A Response to Samuel Johnson (2/15/10)

30 Sep

It seems as though Samuel Johnson has a tendency to prefer realistic elements with nature included, but only with sufficient study. He viewed that the Romantic period was all but dead in Rambler No. 4; that if imagination and flowery language are taken away from these writers, then they are left with nothing. He states that prose should be based in observation and root itself in the nature of mankind and the psychology thereof. He criticizes Shakespeare in that, among several other critiques he was too flowery with his language and abandoned his plots near the end of his plays for money. He also states mainly that Shakespeare disregarded and played with times and places to create his own poetic law, which furthermore, Samuels feels is inexcusable.

            It’s difficult to demonstrate how Samuels would react to Oroonoko by Behn, but I’m not sure that he would be delighted in it. He’d criticize the drama of it and relate some fault to its play with time and place, as well. The story’s violence, he would construe, as a play against the audience and a chief effort in plot. As Johnson praises Milton so highly, the “epic” aspect of this story would certainly raise his delighted brow, but the minimal characterization and multiple points of view would have him reeling. However, I think there are underlying beginnings of Feminist theory in Johnson’s work, and that he would appreciate that equality of women writers, especially in the sense of Oroonoko with a female narrator. In his essay on Milton, that seemed to be what Johnson was getting at; that new and challenging ideas are essential to great works of art. Yet, he contradicts himself at points when he creates the sense that poetry should be compared to the Greats in how “estimated powers are measured by an author’s worst work” and “excellence is achieved through comparison”. So, in that right, I’m not exactly sure where Johnson would side on Oroonoko, but I view that he would approve of the originality of narrator even though it plays with time and mythology instead of sticking to realistic elements.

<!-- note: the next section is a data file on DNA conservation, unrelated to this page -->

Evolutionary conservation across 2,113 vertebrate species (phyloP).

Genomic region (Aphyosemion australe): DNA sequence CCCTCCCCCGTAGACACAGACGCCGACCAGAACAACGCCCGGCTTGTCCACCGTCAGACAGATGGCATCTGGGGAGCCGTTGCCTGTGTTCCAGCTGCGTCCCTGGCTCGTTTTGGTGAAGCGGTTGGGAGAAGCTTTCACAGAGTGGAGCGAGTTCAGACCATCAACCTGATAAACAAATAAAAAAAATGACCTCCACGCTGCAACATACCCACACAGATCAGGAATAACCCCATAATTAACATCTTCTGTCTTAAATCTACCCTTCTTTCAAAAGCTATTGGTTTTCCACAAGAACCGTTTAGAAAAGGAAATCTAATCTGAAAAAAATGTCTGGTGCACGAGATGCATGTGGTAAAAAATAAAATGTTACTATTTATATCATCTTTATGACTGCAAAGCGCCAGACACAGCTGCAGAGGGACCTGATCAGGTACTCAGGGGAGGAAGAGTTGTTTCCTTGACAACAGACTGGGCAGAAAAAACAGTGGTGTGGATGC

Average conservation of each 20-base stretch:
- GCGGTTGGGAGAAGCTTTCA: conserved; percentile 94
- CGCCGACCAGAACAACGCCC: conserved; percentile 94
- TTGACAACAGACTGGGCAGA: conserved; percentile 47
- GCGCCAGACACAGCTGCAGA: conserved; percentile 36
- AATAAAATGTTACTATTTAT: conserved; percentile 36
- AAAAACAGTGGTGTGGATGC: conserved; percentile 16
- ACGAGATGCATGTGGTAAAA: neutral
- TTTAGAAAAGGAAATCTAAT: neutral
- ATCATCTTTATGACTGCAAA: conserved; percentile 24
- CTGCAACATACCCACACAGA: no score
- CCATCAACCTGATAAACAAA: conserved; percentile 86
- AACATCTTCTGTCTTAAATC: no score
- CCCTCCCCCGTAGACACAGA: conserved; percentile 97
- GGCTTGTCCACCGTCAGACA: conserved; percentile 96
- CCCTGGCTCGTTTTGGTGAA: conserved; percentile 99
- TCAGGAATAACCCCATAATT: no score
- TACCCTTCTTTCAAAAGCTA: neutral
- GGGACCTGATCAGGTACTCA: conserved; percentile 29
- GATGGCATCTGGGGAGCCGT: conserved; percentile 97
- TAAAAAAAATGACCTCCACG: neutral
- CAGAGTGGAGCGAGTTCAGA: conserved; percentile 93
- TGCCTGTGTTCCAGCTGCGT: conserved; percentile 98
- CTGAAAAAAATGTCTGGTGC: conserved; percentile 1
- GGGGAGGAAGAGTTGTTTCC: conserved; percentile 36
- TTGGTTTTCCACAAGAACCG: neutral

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Posted by on September 30, 2013 in Scholarly Essays/Responses


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